The state does not care if they had money five years ago, they are only concerned with where it went. If the money was spent on the health, maintenance, and welfare of the couple there should be no issue at all.
And even if they did give money away all states have "hardship provisions" in their Medicaid eligibility rules that should permit qualification. Most families are not considering the possibility of requiring Medicaid benefits as they move through their financial lives and hardship provisions exist for these circumstances.
It may be fruitful to consult another attorney or Medicaid application specialist.
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Dealing with a very stubborn parent with early dementia is extremely difficult---trust me, I know from experience. I think the way to proceed with this situation is this:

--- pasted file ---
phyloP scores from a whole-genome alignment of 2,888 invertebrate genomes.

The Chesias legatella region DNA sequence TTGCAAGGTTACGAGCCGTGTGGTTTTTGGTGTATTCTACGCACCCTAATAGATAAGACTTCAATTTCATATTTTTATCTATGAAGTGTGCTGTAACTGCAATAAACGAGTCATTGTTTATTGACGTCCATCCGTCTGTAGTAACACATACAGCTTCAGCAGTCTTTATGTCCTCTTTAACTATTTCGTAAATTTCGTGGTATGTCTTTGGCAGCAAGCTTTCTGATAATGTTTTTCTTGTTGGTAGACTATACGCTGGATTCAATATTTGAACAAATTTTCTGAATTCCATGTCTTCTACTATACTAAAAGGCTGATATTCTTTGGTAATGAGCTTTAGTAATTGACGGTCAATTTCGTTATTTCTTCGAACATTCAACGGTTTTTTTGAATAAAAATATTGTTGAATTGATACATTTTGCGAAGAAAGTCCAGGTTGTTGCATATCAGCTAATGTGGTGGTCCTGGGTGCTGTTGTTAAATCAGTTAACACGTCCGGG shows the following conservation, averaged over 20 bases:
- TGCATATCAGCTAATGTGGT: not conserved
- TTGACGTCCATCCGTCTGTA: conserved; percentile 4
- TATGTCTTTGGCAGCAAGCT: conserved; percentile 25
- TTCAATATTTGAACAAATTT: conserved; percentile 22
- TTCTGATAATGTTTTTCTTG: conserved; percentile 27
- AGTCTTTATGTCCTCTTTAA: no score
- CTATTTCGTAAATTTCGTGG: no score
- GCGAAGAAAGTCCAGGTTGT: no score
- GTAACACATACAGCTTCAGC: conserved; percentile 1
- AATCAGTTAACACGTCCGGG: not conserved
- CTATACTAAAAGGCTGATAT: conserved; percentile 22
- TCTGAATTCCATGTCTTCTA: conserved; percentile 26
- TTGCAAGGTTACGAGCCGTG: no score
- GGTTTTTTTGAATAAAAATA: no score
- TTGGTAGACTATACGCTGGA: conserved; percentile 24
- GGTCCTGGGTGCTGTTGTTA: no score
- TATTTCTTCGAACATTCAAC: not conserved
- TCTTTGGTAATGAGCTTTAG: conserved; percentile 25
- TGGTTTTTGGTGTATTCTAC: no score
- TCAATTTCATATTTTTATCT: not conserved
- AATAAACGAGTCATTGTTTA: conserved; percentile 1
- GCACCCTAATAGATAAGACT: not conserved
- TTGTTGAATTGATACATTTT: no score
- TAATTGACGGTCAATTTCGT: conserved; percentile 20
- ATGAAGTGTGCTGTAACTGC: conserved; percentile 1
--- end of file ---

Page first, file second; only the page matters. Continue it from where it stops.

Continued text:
Rather than going to an attorney & doing things behind your mother's back to get guardianship of your father, which will infuriate her, you need to sit down and have a talk with her. You need to tell her that you are very concerned about them--not only that your father is not being taken care of the way he should be, but also that she is unable to provide the kind of care he requires. Point out the things you have stated in your post. Her desire for a tidy home simply CAN NOT over ride your father's care needs. Putting a mattress on the floor because she doesn't want his bed in the living room is unacceptable. Signing your father out of the hospital AMA because that's what he WANTS, despite what he NEEDS, is also unacceptable. Explain to her that if your father ends up in a long term care facility because he is unable to live in the house with her, Medicaid will take the house to exhaust whatever assets are available to pay for his care first---so her refusal to sell the house in this situation is irrelevant. Explain to her that she would be better off moving herself & your father in with you, selling their house to have money available to pay for outside help as needed and other needs for your father's care. If the money they got from the sale of the house was used to pay for care for your father or your mother, it will not be considered a "gift" and they won't be penalized in the 5 year look-back period by Medicaid. You just have to keep good financial records of how that money was spent.